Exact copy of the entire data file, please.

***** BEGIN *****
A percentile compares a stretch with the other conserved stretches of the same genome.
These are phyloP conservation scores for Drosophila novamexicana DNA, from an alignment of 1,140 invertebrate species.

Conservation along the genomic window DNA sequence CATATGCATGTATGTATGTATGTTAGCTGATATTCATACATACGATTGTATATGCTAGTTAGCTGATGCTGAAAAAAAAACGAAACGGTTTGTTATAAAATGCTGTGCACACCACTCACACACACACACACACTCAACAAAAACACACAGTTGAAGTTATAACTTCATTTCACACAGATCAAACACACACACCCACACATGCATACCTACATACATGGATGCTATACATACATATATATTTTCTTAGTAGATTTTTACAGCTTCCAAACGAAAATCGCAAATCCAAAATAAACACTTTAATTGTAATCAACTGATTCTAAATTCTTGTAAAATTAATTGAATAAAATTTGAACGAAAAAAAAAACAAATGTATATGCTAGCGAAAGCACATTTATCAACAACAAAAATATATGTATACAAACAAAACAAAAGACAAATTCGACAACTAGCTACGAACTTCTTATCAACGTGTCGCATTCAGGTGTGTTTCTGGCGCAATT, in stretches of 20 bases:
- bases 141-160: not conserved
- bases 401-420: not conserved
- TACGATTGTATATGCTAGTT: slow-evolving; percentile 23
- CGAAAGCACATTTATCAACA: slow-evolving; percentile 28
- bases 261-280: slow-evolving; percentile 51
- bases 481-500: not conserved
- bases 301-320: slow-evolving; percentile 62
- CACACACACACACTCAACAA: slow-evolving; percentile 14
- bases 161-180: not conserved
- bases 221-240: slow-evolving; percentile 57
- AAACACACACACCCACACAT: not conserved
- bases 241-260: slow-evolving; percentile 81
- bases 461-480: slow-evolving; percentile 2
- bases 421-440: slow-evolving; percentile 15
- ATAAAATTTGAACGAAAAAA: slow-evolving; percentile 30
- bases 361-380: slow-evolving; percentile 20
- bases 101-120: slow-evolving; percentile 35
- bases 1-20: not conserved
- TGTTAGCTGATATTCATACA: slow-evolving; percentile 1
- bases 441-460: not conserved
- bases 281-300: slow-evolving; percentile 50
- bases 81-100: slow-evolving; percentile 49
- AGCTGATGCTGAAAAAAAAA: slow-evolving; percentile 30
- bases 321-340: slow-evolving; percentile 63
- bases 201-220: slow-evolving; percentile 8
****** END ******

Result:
A percentile compares a stretch with the other conserved stretches of the same genome.
These are phyloP conservation scores for Drosophila novamexicana DNA, from an alignment of 1,140 invertebrate species.

Conservation along the genomic window DNA sequence CATATGCATGTATGTATGTATGTTAGCTGATATTCATACATACGATTGTATATGCTAGTTAGCTGATGCTGAAAAAAAAACGAAACGGTTTGTTATAAAATGCTGTGCACACCACTCACACACACACACACACTCAACAAAAACACACAGTTGAAGTTATAACTTCATTTCACACAGATCAAACACACACACCCACACATGCATACCTACATACATGGATGCTATACATACATATATATTTTCTTAGTAGATTTTTACAGCTTCCAAACGAAAATCGCAAATCCAAAATAAACACTTTAATTGTAATCAACTGATTCTAAATTCTTGTAAAATTAATTGAATAAAATTTGAACGAAAAAAAAAACAAATGTATATGCTAGCGAAAGCACATTTATCAACAACAAAAATATATGTATACAAACAAAACAAAAGACAAATTCGACAACTAGCTACGAACTTCTTATCAACGTGTCGCATTCAGGTGTGTTTCTGGCGCAATT, in stretches of 20 bases:
- bases 141-160: not conserved
- bases 401-420: not conserved
- TACGATTGTATATGCTAGTT: slow-evolving; percentile 23
- CGAAAGCACATTTATCAACA: slow-evolving; percentile 28
- bases 261-280: slow-evolving; percentile 51
- bases 481-500: not conserved
- bases 301-320: slow-evolving; percentile 62
- CACACACACACACTCAACAA: slow-evolving; percentile 14
- bases 161-180: not conserved
- bases 221-240: slow-evolving; percentile 57
- AAACACACACACCCACACAT: not conserved
- bases 241-260: slow-evolving; percentile 81
- bases 461-480: slow-evolving; percentile 2
- bases 421-440: slow-evolving; percentile 15
- ATAAAATTTGAACGAAAAAA: slow-evolving; percentile 30
- bases 361-380: slow-evolving; percentile 20
- bases 101-120: slow-evolving; percentile 35
- bases 1-20: not conserved
- TGTTAGCTGATATTCATACA: slow-evolving; percentile 1
- bases 441-460: not conserved
- bases 281-300: slow-evolving; percentile 50
- bases 81-100: slow-evolving; percentile 49
- AGCTGATGCTGAAAAAAAAA: slow-evolving; percentile 30
- bases 321-340: slow-evolving; percentile 63
- bases 201-220: slow-evolving; percentile 8